Bulgaria’s government will with the Bulgarian Development Bank propose measures to provide liquidity support to businesses suffering because of the measures imposed under the State of Emergency declared to contain Covid-19 coronavirus, Finance Minister Vladislav Goranov told a briefing on March 15.
The state was ready to support additional capitalisation of the bank, Goranov said.
He said that he had discussed with Labour and Social Policy Minister Denitsa Sacheva a short-term measure, possibly lasting a month, for companies planning to dismiss employees.
Those affected by reduced consumption and supply chain disruption and which intended to lay off staff should not do so but should apply through the Employment Agency for aid in the form of 60 per cent of the remuneration of their employees.
Responding to a question, Goranov said that anyone who attempted to get such benefits fraudulently would be prosecuted.
The European Investment Bank is also expected to announce steps that would benefit Bulgarian businesses.
Goranov said that the priorities regarding big investment projects, including for military modernisation, would be subject to reassessment.
The state had financial reserves of about 10 billion leva but this should not be spent in a month or two.
Other steps being considered by Bulgaria’s government to ease the burden on business at the time of this crisis include extending the deadline for companies to submit annual financial statements, and a rebate on local taxes and fees. The deadline for companies to submit annual tax returns could also be extended to June 30. Decisions on such measures will be taken on March 16, the Finance Minister said.
Deputy Prime Minister Tomislav Donchev announced the creation of a national logistical co-ordination centre. To be headed by Fire Safety and Civil Defence chief Nikolai Nikolov, it will be empowered to make rapid decisions about the production and distribution of protective materials and equipment.
The need for protective equipment was increasing enormously, leading to the decision to set up the centre.
Earlier on March 15, Prime Minister Boiko Borissov and President Roumen Radev agreed in talks that medical professionals working on the frontline against Covid-19 should each get an additional 1000 leva (about 500 euro) a month over and above their monthly salaries.
Sacheva said that 20 million leva from the Human Resources Development operational programme would be provided to cover this, as well funding improved safe working conditions, the working environment, equipment, furniture, supplies and transport. Measures also would be put in place with deal with employee stress.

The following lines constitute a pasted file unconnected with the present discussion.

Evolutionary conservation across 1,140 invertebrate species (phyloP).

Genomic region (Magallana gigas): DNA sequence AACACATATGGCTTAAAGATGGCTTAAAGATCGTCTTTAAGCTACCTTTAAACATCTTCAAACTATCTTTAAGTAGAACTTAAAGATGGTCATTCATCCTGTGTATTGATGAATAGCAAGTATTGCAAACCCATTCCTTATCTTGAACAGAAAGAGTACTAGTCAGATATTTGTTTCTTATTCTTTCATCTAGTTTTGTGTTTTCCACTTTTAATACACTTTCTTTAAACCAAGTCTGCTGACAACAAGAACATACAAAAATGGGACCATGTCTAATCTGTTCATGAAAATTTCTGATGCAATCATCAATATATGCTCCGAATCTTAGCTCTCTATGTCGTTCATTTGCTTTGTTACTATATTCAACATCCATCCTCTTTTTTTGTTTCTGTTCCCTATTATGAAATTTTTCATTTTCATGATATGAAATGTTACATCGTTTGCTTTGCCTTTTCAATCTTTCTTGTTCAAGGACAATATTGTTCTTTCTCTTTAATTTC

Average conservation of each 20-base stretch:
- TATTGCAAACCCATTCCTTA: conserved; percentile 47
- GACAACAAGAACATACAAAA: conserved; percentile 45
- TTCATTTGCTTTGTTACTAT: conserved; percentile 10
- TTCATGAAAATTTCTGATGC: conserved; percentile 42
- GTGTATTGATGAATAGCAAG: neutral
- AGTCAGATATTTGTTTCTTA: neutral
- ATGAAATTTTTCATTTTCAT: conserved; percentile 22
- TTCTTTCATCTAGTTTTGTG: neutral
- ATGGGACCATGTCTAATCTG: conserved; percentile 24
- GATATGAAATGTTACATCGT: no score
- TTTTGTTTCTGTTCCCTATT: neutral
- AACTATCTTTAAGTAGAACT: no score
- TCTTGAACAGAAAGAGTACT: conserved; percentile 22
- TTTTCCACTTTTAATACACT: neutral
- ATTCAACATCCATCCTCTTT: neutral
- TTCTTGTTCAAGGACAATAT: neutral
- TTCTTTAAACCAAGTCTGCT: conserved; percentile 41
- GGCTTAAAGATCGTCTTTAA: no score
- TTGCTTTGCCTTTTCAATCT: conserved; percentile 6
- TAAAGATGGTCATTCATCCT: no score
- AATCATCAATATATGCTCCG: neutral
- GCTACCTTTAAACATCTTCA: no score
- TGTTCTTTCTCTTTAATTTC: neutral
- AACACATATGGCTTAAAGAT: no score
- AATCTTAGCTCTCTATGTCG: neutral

Within the next three days, an additional 20 million leva from the Human Resources Development operational programme would be made available to Bulgaria’s municipalities to boost support for people with disabilities and people under quarantine.
Transport Minister Rossen Zhelyazkov said that with regard to land transport, including given Bulgaria’s place as a key corridor between Europe, Asia and the Middle East, the smooth and free-flowing passage of goods would be ensured.
Lorries would be grouped and escorted to ensure that they transited the country in good time.
After midnight on Tuesday, no flights from Italy and Spain to Bulgaria would be allowed. An arrangement may be made with Bulgaria Air to bring Bulgarians home from these destinations after this period.
Goranov emphasised that such an arrangement would involve tickets paid by passengers and no money for it would come from taxpayers.
People arriving by air in Bulgaria from at-risk destinations would be separated for checking, Zhelyazkov said.
He said that currently, there were no plans for Bulgarian state railways BDZ to reduce the number of trains. He noted that demand was currently down.
Justice Minister Danail Kirilov said that he was proposing to suspend procedural deadlines for court proceedings, except for criminal proceedings.
All visits to prisons would be banned, he said.
Economy Minister Emil Karanikolov has met representatives of major food chains. The rush on food stores has been declining. Some shelves had been empty on Saturday, but this was because the spike in demand exceeded normal resupply schedules. These schedules are being redrafted.
Karanikolov emphasised that food retail stores had sufficient stocks in their warehouses. “Food and essential goods are available in our country,” he said.